strip Three Wise Women mobile cafe giving mums a second chance

For most people in western New South Wales, the Three Wise Women mobile cafe is a place to grab a coffee, but for some women it’s a second chance.

The social enterprise, run by Barnardos Australia, aims to keep mothers who have been in contact with the criminal justice system at home with their families.

The organisation’s Beyond Barbed Wires program provides mothers coming out of jail with training, education and employment opportunities, including work in the coffee van.

“Getting out of jail is really hard. And putting yourself out there, looking for employment can be even harder,” Program Manager Shiree Talbot said.

“There can be problems with not having worked before, not being sure of yourself and not having the self confidence to put yourself out there in community and get employment.”

The coffee van, based in Wellington in central western New South Wales, services community events throughout the region.

Ms Talbot said building the women’s confidence was a key part of the program.

“We go out into the coffee cart with our mums, and support them to build confidence around things like money handling, confidence around customer service, and all of those skills.

“I think if you have a mentor, or someone that you know, in the community that is actually there with you, investing time… it is just such a great gain for our women.”

The flexibility of the hospitality industry allows the women to work around their home lives.

“They have children, ranging from babies all the way up, so [they have] that flexibility to be able to work in an industry where they can be in control of the hours that they’re working,” said Ms Talbot.

Benefits of social enterprises
It’s not just the hospitality industry that is benefiting from social enterprises like the Three Wise Women Mobile Cafe.

Prisoners Aid NSW runs a program that provides men coming out of jail with employment in waste management.

Prisoners Aid manager Craig Baird said the “Mates on the Move” social enterprise was more than just a job for those involved.

“[It] gives them a bit of a work history, should they want to move on to bigger and better things… but also provides them with a fair bit of motivation and feeling part of the community.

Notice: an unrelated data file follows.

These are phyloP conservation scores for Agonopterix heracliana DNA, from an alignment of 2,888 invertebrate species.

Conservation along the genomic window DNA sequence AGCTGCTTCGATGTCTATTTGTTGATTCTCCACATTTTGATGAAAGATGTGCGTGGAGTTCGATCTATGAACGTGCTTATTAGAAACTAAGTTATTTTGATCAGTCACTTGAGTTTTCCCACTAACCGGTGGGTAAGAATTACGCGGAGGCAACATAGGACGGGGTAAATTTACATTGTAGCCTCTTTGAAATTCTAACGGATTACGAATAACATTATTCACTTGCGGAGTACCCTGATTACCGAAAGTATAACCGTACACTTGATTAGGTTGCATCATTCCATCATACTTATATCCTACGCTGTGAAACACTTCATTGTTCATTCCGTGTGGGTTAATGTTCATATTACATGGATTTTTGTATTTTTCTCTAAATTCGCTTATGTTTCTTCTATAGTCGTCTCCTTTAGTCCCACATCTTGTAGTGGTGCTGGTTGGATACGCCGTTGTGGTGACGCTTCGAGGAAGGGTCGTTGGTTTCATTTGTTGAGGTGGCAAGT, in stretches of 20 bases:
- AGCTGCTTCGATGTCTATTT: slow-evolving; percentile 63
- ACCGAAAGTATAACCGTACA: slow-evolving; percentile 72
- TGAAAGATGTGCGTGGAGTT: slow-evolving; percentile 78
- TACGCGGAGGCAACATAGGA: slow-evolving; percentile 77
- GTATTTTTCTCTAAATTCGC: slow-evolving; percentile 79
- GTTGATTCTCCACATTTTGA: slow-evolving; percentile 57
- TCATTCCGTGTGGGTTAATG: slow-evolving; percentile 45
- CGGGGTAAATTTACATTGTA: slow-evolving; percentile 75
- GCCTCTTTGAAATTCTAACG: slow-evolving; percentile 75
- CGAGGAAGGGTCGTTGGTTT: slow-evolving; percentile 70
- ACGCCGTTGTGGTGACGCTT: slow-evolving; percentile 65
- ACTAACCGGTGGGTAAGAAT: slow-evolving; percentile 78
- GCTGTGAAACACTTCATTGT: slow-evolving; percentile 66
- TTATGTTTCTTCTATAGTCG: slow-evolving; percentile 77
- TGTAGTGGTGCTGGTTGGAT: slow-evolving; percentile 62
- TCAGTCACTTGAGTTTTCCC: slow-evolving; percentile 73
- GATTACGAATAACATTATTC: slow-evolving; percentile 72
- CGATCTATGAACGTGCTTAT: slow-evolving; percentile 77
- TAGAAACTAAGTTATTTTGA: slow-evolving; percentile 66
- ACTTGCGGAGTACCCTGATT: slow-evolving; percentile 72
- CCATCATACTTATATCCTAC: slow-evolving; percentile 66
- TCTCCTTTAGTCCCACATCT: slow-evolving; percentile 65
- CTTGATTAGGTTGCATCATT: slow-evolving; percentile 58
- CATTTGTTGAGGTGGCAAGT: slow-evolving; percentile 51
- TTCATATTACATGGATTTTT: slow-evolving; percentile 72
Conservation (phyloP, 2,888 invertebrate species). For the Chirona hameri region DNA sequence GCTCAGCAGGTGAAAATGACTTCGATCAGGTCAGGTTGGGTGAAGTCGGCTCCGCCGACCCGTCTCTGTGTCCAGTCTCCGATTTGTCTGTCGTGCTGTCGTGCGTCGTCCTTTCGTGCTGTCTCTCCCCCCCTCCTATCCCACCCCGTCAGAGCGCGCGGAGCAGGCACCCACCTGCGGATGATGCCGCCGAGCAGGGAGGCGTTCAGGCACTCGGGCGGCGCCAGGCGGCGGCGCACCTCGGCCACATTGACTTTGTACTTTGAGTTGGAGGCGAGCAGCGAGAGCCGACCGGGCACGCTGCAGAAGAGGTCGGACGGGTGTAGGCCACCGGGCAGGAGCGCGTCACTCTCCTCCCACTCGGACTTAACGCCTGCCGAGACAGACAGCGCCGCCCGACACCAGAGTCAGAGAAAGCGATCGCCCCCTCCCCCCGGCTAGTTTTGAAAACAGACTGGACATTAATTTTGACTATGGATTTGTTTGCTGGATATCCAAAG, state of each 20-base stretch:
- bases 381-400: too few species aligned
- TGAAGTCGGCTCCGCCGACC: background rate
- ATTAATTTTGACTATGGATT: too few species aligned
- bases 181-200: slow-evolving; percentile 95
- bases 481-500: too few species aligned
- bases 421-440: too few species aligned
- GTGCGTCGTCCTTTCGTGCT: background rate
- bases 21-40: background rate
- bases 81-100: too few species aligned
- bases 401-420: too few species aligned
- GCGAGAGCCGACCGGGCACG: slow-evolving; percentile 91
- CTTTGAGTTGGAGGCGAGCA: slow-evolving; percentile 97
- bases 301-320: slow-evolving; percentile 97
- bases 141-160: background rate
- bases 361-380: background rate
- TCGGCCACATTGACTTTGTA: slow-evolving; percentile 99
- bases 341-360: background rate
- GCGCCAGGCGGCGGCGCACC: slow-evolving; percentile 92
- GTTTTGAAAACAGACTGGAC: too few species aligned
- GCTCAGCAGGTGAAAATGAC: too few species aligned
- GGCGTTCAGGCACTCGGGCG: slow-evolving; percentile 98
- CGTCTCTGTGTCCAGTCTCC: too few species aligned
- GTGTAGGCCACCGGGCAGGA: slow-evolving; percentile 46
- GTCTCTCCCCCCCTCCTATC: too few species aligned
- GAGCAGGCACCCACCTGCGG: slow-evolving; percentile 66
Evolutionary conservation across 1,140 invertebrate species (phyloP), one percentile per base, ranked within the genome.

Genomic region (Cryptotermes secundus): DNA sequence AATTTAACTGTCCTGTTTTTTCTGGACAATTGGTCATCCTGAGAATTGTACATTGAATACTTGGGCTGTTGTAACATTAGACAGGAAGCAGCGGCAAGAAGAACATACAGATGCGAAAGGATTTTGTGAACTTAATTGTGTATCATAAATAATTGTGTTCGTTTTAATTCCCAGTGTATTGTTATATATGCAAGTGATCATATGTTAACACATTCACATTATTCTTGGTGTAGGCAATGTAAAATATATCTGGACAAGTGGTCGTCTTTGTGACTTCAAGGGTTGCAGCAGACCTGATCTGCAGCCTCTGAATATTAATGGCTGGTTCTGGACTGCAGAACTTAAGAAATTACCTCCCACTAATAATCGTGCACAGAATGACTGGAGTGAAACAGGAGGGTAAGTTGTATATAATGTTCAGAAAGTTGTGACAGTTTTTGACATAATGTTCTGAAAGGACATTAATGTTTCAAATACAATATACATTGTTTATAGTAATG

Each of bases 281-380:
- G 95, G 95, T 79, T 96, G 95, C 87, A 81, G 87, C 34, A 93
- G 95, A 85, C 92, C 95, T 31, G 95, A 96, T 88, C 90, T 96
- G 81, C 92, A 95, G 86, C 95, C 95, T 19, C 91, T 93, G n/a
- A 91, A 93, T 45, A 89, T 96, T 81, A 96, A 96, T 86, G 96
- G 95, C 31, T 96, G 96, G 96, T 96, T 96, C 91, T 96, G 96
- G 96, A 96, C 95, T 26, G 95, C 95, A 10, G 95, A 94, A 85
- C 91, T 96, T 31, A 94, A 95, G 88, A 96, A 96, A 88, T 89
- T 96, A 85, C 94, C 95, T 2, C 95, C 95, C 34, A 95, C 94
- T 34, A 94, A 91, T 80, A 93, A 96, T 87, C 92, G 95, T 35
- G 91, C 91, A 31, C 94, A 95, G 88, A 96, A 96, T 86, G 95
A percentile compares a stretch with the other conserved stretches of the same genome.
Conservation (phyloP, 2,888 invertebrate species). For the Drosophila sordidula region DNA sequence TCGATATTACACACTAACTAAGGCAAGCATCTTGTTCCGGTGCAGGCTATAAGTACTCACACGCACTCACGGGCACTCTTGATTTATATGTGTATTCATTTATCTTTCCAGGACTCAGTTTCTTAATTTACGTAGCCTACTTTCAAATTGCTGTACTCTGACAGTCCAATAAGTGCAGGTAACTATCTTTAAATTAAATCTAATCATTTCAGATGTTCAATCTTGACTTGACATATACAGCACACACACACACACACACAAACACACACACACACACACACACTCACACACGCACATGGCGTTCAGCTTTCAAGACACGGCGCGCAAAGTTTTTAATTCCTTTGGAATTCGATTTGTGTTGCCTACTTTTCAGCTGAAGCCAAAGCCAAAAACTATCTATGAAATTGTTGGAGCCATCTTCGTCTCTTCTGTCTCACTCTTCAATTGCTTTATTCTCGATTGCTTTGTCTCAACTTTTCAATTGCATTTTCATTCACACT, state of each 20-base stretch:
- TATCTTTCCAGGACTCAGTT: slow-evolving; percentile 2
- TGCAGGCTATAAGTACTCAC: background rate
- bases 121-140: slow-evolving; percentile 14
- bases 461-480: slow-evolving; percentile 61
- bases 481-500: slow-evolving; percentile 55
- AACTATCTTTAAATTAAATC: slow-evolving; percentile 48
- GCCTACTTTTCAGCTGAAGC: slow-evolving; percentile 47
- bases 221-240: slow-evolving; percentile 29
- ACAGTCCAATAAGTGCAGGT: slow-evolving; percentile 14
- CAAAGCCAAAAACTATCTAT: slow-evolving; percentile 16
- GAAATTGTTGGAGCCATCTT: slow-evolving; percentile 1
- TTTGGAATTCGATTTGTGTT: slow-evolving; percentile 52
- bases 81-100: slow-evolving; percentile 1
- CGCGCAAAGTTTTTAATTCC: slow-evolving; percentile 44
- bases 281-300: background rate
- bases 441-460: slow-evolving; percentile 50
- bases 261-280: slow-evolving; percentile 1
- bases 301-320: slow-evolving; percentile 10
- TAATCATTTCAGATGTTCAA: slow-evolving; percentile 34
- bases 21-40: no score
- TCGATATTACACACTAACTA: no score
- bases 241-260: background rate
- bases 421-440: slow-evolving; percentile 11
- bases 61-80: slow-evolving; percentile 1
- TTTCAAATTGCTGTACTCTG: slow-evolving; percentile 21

“[They’re] contributing to the community in earning wages and paying taxes and having the choices that you get when you have employment.”

Mr Baird said many people leaving the criminal justice system felt isolated and community engagement was key to reconnecting with their local communities.

“If they’re feeling part of the community, and have the positive feelings being engaged with the community brings… they’re less likely to fall back into the cycle of crime.”

Participants leading the way
Mr Baird welcomed further social enterprise initiatives like the Three Wise Women coffee van.

“Everybody’s an individual, and they’re looking for different types of work and different types of education opportunities.

“It’s just a matter of having as many different kinds of opportunities to meet people’s needs.”

Ms Talbot said listening to what those involved wanted was the most important part of the program.

“If we are serious about supporting vulnerable groups of people, and they can be no more vulnerable than women coming out of custody… we have to be led by what the women are telling us.”

She said the training and confidence the cafe provided was invaluable, regardless of which industry the women ultimately moved into.

“They may not want to go on to be baristas — that is no problem at all.

“I’m excited for the women. I love to see them grow and for these women to reach their full potential.”

This article first appeared on the ABC news

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